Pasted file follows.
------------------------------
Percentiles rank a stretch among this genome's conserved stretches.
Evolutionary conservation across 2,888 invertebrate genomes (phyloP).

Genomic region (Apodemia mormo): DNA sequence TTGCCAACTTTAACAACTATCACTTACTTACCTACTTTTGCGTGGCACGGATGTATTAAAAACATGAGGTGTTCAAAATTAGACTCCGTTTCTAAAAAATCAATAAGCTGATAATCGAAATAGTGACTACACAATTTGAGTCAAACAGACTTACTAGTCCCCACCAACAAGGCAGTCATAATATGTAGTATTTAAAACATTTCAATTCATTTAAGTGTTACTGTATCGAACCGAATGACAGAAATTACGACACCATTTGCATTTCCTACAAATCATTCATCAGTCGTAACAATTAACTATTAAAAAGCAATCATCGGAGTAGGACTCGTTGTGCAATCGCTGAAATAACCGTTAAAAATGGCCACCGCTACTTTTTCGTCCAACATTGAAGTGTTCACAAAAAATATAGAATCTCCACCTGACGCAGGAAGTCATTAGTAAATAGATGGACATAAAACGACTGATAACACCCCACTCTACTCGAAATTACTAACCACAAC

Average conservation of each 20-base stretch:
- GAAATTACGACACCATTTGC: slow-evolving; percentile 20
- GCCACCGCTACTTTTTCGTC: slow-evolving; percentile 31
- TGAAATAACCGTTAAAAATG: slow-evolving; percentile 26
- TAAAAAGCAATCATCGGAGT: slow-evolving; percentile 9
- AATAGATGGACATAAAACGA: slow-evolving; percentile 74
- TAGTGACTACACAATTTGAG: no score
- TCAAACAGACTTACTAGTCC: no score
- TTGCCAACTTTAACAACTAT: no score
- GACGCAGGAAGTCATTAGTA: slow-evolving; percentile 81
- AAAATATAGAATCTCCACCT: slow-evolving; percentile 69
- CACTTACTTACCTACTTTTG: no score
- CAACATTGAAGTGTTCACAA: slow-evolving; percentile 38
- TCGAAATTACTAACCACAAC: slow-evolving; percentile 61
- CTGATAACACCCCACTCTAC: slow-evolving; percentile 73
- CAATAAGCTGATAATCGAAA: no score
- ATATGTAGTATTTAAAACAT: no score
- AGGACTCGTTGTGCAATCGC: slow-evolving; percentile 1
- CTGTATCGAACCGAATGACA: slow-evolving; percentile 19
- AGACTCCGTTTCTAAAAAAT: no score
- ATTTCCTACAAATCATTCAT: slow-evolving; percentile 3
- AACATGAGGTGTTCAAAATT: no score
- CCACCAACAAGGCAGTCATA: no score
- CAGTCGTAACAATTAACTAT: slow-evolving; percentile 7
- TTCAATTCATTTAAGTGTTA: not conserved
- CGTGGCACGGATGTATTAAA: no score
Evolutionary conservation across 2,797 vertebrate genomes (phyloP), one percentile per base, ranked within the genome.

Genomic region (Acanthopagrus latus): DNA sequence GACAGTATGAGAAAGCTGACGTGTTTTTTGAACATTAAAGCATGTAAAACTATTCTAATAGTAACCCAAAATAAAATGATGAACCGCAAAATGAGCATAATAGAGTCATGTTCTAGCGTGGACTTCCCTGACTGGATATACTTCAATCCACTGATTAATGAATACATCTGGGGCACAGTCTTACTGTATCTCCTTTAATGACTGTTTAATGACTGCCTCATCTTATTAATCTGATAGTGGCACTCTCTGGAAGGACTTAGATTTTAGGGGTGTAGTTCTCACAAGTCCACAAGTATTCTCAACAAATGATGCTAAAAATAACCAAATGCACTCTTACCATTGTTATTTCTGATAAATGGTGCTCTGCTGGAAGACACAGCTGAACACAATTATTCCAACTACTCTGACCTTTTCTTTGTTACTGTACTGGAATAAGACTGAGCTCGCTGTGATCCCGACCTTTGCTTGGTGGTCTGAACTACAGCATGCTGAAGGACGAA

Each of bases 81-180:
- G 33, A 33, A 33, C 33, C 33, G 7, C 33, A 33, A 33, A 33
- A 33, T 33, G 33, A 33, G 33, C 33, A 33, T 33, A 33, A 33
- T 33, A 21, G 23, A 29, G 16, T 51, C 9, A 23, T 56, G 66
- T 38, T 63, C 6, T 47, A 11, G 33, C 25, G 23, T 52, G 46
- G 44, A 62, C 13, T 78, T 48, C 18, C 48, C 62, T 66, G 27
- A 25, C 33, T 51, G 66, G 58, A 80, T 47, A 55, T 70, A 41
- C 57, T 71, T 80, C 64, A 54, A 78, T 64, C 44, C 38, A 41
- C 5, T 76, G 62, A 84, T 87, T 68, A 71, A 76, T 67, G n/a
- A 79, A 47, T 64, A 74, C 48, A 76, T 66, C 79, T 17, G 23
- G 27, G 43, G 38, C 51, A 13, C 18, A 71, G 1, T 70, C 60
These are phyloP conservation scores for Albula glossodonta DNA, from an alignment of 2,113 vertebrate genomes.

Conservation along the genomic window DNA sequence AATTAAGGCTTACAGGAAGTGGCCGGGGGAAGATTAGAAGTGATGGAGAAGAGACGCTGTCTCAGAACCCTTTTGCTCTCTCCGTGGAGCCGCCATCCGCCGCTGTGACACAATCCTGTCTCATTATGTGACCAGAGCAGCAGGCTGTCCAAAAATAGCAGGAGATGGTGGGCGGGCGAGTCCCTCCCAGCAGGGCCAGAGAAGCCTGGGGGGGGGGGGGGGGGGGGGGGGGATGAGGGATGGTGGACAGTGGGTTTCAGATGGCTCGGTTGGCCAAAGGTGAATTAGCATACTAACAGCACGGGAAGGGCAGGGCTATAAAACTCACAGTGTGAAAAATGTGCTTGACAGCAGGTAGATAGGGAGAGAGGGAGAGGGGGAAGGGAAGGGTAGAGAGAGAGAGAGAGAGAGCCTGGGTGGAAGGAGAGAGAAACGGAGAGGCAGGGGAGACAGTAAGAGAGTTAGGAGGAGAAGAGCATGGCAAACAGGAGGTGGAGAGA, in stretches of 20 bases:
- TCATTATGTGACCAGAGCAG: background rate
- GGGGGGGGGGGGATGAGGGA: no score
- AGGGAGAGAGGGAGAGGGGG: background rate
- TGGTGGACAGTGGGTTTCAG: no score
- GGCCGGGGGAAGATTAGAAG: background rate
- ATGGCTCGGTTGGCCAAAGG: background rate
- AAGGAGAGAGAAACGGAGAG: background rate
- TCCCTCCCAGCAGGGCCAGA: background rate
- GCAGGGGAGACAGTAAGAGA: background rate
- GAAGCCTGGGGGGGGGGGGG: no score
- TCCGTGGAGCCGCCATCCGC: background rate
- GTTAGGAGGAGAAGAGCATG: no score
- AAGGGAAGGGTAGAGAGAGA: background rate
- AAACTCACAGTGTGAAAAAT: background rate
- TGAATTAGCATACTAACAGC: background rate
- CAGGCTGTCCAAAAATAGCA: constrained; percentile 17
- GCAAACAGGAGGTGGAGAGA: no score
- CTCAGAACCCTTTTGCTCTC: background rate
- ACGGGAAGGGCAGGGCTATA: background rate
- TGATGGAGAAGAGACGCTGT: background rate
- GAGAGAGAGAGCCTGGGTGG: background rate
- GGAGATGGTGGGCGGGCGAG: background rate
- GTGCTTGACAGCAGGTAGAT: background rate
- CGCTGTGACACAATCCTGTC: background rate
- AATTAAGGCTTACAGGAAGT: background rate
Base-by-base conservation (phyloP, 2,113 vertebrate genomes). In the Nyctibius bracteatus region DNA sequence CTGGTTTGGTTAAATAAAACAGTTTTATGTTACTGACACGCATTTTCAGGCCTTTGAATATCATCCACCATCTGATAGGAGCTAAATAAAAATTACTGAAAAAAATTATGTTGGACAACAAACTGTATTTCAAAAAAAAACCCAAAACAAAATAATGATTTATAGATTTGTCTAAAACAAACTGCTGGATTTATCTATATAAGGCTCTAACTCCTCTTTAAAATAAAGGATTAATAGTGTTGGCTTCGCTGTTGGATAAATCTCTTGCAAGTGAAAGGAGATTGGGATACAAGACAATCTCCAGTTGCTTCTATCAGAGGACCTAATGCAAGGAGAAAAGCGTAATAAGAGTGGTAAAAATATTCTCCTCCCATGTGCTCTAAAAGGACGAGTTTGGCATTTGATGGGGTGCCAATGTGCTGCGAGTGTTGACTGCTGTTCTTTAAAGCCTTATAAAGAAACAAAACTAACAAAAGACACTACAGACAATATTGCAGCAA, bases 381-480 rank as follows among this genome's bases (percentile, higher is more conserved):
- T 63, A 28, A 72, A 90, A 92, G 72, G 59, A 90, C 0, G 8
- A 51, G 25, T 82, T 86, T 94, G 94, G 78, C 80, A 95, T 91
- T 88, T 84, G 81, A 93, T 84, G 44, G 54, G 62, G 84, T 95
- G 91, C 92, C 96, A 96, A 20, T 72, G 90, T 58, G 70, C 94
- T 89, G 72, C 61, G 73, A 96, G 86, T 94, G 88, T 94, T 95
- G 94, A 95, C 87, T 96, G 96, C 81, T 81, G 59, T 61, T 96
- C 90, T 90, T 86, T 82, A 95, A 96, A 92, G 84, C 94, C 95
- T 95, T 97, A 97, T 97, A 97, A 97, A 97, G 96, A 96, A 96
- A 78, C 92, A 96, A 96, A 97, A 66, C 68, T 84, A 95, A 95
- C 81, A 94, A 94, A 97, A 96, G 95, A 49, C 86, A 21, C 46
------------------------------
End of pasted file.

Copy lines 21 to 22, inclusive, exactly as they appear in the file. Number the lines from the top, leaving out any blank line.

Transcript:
- AGGACTCGTTGTGCAATCGC: slow-evolving; percentile 1
- CTGTATCGAACCGAATGACA: slow-evolving; percentile 19